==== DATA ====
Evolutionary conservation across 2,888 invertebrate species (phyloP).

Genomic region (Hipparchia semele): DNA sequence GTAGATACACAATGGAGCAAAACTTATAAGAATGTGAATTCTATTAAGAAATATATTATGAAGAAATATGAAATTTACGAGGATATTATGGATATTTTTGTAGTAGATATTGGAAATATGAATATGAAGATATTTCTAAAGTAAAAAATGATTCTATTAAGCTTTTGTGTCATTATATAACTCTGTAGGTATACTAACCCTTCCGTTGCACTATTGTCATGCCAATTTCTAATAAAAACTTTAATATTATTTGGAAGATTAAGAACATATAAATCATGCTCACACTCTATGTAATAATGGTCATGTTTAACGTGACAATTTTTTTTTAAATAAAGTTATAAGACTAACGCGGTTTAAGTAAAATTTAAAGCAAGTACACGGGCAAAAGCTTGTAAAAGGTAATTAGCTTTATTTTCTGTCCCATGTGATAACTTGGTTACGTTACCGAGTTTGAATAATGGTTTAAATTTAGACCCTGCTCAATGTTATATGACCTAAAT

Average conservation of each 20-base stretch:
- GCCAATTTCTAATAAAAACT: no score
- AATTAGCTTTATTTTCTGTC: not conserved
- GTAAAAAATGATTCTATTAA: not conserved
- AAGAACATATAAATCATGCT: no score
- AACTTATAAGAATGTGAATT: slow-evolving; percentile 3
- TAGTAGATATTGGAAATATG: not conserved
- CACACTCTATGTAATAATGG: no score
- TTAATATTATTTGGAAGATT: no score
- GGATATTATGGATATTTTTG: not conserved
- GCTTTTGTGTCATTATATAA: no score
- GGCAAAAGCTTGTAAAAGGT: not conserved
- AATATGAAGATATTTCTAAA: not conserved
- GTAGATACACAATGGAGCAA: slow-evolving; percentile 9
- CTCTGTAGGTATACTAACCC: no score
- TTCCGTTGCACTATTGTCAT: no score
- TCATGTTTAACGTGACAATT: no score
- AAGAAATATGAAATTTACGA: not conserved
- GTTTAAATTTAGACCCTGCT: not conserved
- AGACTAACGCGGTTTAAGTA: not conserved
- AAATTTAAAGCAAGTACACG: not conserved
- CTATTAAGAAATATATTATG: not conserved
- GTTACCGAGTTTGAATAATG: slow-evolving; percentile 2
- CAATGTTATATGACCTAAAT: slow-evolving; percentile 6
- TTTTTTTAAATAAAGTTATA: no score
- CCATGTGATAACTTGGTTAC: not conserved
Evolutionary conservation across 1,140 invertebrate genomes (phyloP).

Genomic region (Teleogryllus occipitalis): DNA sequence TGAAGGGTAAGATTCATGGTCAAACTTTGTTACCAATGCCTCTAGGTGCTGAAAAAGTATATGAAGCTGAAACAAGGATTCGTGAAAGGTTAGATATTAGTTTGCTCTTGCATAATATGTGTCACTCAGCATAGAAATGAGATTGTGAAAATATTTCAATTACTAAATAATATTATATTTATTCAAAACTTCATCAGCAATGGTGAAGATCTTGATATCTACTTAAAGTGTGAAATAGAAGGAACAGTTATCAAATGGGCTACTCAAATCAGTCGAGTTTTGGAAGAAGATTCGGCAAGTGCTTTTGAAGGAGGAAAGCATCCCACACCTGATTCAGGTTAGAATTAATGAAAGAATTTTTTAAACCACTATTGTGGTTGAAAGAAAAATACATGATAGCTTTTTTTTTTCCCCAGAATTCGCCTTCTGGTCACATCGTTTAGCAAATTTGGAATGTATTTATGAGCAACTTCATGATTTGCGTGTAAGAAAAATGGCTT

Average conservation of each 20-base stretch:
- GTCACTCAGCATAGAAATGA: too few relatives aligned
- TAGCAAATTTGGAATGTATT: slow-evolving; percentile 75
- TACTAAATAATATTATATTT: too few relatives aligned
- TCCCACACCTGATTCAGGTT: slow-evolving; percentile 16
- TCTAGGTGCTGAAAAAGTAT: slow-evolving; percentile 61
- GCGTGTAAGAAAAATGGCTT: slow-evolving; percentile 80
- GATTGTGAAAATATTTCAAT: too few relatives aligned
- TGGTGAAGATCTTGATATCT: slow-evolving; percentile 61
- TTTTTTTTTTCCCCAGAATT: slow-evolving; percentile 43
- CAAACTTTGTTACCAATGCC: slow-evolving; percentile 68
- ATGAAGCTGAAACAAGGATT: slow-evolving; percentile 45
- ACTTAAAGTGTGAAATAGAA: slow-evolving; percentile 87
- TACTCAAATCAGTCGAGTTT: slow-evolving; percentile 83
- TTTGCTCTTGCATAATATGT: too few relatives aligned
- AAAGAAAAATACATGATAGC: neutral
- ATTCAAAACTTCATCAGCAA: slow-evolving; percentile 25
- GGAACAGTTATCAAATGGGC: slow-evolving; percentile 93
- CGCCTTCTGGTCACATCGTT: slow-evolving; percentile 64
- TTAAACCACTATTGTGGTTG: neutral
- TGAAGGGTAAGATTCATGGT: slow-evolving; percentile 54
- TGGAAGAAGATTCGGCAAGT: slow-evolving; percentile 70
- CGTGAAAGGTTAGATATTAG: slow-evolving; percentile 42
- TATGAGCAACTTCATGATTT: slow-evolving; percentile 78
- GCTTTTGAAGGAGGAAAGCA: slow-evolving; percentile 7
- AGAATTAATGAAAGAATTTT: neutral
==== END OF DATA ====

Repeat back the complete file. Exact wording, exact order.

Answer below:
Evolutionary conservation across 2,888 invertebrate species (phyloP).

Genomic region (Hipparchia semele): DNA sequence GTAGATACACAATGGAGCAAAACTTATAAGAATGTGAATTCTATTAAGAAATATATTATGAAGAAATATGAAATTTACGAGGATATTATGGATATTTTTGTAGTAGATATTGGAAATATGAATATGAAGATATTTCTAAAGTAAAAAATGATTCTATTAAGCTTTTGTGTCATTATATAACTCTGTAGGTATACTAACCCTTCCGTTGCACTATTGTCATGCCAATTTCTAATAAAAACTTTAATATTATTTGGAAGATTAAGAACATATAAATCATGCTCACACTCTATGTAATAATGGTCATGTTTAACGTGACAATTTTTTTTTAAATAAAGTTATAAGACTAACGCGGTTTAAGTAAAATTTAAAGCAAGTACACGGGCAAAAGCTTGTAAAAGGTAATTAGCTTTATTTTCTGTCCCATGTGATAACTTGGTTACGTTACCGAGTTTGAATAATGGTTTAAATTTAGACCCTGCTCAATGTTATATGACCTAAAT

Average conservation of each 20-base stretch:
- GCCAATTTCTAATAAAAACT: no score
- AATTAGCTTTATTTTCTGTC: not conserved
- GTAAAAAATGATTCTATTAA: not conserved
- AAGAACATATAAATCATGCT: no score
- AACTTATAAGAATGTGAATT: slow-evolving; percentile 3
- TAGTAGATATTGGAAATATG: not conserved
- CACACTCTATGTAATAATGG: no score
- TTAATATTATTTGGAAGATT: no score
- GGATATTATGGATATTTTTG: not conserved
- GCTTTTGTGTCATTATATAA: no score
- GGCAAAAGCTTGTAAAAGGT: not conserved
- AATATGAAGATATTTCTAAA: not conserved
- GTAGATACACAATGGAGCAA: slow-evolving; percentile 9
- CTCTGTAGGTATACTAACCC: no score
- TTCCGTTGCACTATTGTCAT: no score
- TCATGTTTAACGTGACAATT: no score
- AAGAAATATGAAATTTACGA: not conserved
- GTTTAAATTTAGACCCTGCT: not conserved
- AGACTAACGCGGTTTAAGTA: not conserved
- AAATTTAAAGCAAGTACACG: not conserved
- CTATTAAGAAATATATTATG: not conserved
- GTTACCGAGTTTGAATAATG: slow-evolving; percentile 2
- CAATGTTATATGACCTAAAT: slow-evolving; percentile 6
- TTTTTTTAAATAAAGTTATA: no score
- CCATGTGATAACTTGGTTAC: not conserved
Evolutionary conservation across 1,140 invertebrate genomes (phyloP).

Genomic region (Teleogryllus occipitalis): DNA sequence TGAAGGGTAAGATTCATGGTCAAACTTTGTTACCAATGCCTCTAGGTGCTGAAAAAGTATATGAAGCTGAAACAAGGATTCGTGAAAGGTTAGATATTAGTTTGCTCTTGCATAATATGTGTCACTCAGCATAGAAATGAGATTGTGAAAATATTTCAATTACTAAATAATATTATATTTATTCAAAACTTCATCAGCAATGGTGAAGATCTTGATATCTACTTAAAGTGTGAAATAGAAGGAACAGTTATCAAATGGGCTACTCAAATCAGTCGAGTTTTGGAAGAAGATTCGGCAAGTGCTTTTGAAGGAGGAAAGCATCCCACACCTGATTCAGGTTAGAATTAATGAAAGAATTTTTTAAACCACTATTGTGGTTGAAAGAAAAATACATGATAGCTTTTTTTTTTCCCCAGAATTCGCCTTCTGGTCACATCGTTTAGCAAATTTGGAATGTATTTATGAGCAACTTCATGATTTGCGTGTAAGAAAAATGGCTT

Average conservation of each 20-base stretch:
- GTCACTCAGCATAGAAATGA: too few relatives aligned
- TAGCAAATTTGGAATGTATT: slow-evolving; percentile 75
- TACTAAATAATATTATATTT: too few relatives aligned
- TCCCACACCTGATTCAGGTT: slow-evolving; percentile 16
- TCTAGGTGCTGAAAAAGTAT: slow-evolving; percentile 61
- GCGTGTAAGAAAAATGGCTT: slow-evolving; percentile 80
- GATTGTGAAAATATTTCAAT: too few relatives aligned
- TGGTGAAGATCTTGATATCT: slow-evolving; percentile 61
- TTTTTTTTTTCCCCAGAATT: slow-evolving; percentile 43
- CAAACTTTGTTACCAATGCC: slow-evolving; percentile 68
- ATGAAGCTGAAACAAGGATT: slow-evolving; percentile 45
- ACTTAAAGTGTGAAATAGAA: slow-evolving; percentile 87
- TACTCAAATCAGTCGAGTTT: slow-evolving; percentile 83
- TTTGCTCTTGCATAATATGT: too few relatives aligned
- AAAGAAAAATACATGATAGC: neutral
- ATTCAAAACTTCATCAGCAA: slow-evolving; percentile 25
- GGAACAGTTATCAAATGGGC: slow-evolving; percentile 93
- CGCCTTCTGGTCACATCGTT: slow-evolving; percentile 64
- TTAAACCACTATTGTGGTTG: neutral
- TGAAGGGTAAGATTCATGGT: slow-evolving; percentile 54
- TGGAAGAAGATTCGGCAAGT: slow-evolving; percentile 70
- CGTGAAAGGTTAGATATTAG: slow-evolving; percentile 42
- TATGAGCAACTTCATGATTT: slow-evolving; percentile 78
- GCTTTTGAAGGAGGAAAGCA: slow-evolving; percentile 7
- AGAATTAATGAAAGAATTTT: neutral